Another of the objects of the present invention is to scan a stationary patient both longitudinally and laterally.
Another object of the present invention is to provide a floor mounted support mechanism for X-ray imaging apparatus that is placed into a position that does not interfere with operations within the room in which it is installed.
These and other objects of the present invention are provided for by an apparatus which has a support means for supporting a subject on a surface and an imaging means for imaging the subject. The imaging means is movably coupled to a guide means to allow relative movement of the imaging means about the support means. The guide means is located substantially along a plane which is substantially parallel to the surface of the support means. The support means may, in some embodiments, be rotatable from a horizontal to a vertical position for certain procedures. The guide means provides movement of the imaging means about at least three sides of the apparatus and, in some embodiments, is affixed to the floor. Further, the guide means is substantially aligned with a centerline of the support means. This provides a firm support for the imaging means, but keeps the support structure at a position where it will not interfere with clinical operations. The imaging means comprises, in one embodiment, an X-ray imager and receptor. In another embodiment, the imaging means may instead be used for treatment, wherein no receptor is required.
The present invention is illustrated by way of example and not limitation in the figures of the accompanying in which like references indicate like elements and in which:
FIG. 1 shows a perspective view of the apparatus of the preferred embodiment as implemented with a horizontal patient support cantilever.
FIG. 2a shows a side view of the imaging apparatus and its various rotational motions.
FIG. 2b shows a rear view of the imaging apparatus and the support track.
FIG. 3 shows a top view of the apparatus at various positions along the track.
FIGS. 4 and 5 show various positions of the apparatus for prevention of collisions when raising or lowering a subject while resting on the support cantilever.
FIG. 6 shows an alternative embodiment of the present invention which utilizes two X-ray emitters and two X-ray receptors.
FIGS. 7 and 8 shown an alternative embodiment of the present invention which utilizes a patient support cantilever which is described in U.S. Ser. No. 07/616,677, entitled "A Patient Support Table," filed Nov. 21, 1990, now U.S. Pat. No. 5,131,105, issued Jul. 21, 1992, , of Harrawood et al., which is assigned to the assignee of the present invention.
A fixed treatment and imaging apparatus is described. In the following description, for the purposes of explanation, specific mechanisms, materials, etc., are set forth in order to provide a thorough understanding of the present invention. It will be apparent, however, to one skilled in the art that the present invention may be practiced without these specific details. In other instances, well-known mechanisms and structures are discussed but not shown in order to not unnecessarily obscure the present invention.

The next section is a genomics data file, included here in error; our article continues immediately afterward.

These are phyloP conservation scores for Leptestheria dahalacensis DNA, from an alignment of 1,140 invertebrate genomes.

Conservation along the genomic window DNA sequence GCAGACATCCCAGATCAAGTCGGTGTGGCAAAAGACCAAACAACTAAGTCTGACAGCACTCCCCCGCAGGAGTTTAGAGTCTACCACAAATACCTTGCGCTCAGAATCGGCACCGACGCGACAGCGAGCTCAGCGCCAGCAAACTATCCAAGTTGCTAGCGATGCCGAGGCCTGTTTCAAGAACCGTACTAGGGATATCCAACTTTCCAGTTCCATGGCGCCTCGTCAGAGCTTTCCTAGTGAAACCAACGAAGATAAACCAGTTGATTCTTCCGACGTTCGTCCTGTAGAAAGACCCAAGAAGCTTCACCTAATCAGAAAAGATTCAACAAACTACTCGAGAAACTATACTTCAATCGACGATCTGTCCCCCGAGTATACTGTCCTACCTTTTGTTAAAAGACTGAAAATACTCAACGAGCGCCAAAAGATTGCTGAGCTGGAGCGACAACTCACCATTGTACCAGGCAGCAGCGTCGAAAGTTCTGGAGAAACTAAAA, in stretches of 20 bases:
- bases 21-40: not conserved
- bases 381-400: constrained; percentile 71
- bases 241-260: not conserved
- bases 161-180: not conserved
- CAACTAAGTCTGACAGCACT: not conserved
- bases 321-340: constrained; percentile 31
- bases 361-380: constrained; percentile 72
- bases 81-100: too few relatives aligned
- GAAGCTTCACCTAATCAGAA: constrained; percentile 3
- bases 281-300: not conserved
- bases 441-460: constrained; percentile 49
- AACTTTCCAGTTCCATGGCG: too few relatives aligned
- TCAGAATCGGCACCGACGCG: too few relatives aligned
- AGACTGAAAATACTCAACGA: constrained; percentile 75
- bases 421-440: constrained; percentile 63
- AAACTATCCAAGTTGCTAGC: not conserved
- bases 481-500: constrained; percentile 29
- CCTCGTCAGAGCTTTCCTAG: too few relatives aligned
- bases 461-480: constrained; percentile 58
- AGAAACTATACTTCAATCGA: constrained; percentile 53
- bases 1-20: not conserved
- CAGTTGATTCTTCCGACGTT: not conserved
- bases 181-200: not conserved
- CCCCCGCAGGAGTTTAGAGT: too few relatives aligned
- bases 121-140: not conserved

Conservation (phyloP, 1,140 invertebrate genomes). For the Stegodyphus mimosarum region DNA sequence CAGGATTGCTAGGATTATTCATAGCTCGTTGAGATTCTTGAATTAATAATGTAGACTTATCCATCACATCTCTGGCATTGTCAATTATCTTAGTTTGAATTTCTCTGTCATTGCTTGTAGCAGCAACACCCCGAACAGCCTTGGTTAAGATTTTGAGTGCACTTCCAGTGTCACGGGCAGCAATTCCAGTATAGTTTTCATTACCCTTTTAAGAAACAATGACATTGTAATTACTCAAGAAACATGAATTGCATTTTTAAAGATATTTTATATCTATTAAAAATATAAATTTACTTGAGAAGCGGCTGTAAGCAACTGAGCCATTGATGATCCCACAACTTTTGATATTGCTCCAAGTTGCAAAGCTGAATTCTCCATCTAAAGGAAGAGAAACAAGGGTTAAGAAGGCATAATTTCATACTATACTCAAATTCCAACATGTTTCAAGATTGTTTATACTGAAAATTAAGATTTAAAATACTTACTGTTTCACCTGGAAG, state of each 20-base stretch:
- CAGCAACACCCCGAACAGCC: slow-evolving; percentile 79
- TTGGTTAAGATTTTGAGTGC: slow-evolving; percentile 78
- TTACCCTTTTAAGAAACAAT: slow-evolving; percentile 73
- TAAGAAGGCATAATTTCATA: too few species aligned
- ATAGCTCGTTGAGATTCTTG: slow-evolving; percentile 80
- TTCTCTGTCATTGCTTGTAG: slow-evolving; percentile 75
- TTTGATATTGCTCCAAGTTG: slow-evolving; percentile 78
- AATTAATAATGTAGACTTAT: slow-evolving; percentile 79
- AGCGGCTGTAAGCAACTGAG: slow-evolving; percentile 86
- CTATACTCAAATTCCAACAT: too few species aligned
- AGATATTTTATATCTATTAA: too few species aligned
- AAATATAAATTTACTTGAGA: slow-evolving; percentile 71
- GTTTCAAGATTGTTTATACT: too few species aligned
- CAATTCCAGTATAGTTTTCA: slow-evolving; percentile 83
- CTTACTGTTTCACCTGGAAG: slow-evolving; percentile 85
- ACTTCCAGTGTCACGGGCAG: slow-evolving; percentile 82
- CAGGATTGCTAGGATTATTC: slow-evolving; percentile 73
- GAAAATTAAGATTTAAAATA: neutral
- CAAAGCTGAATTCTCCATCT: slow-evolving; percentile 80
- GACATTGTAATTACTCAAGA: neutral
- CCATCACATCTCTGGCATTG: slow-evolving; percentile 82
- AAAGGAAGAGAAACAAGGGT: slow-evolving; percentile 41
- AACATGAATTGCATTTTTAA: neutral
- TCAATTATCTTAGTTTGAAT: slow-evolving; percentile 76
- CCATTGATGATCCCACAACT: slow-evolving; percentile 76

The preferred embodiment of the present invention is shown with reference to FIG. 1. Apparatus 100 of FIG. 1 comprises a cantilever support table 110 which is used to support subjects such as human patients during examination and/or treatment using apparatus 100. Further, 100 comprises an imaging apparatus unit 130 which has an X-ray emitter 131 and receptor 132 for generating images of the subject. In an alternative embodiment, the X-ray emitter may be utilized for treatment such as radiation therapy for treatment of cancer, in which case no receptor is required. Support cantilever 110 comprises an X-ray translucent support surface 115 upon which a subject may be placed. Support cantilever 110 has a rotatable hinge 116 upon which the surface may be rotated. The surface may be rotated in the directions shown generally as 120 and 121 in FIG. 1. Further, cantilever 110 comprises a height adjustment pedestal portion 118 which is affixed to the floor to provide a firm support for cantilever 110. In addition, cantilever 110 comprises a movable portion 119 upon which the remainder of the cantilever is supported, which comprises motorized gears and other mechanisms allowing height adjustment of the remainder of the cantilever in the directions shown generally as 117 in FIG. 1. In this manner, the cantilever may be raised and/or lowered according to the needs of the attending clinical personnel. Surface 115 is comprised of a carbon fiber or similar X-ray translucent material which allows imagery to be performed while the subject is resting upon the surface. Note that in alternative embodiments, such X-ray translucent material may not be required, depending upon the application.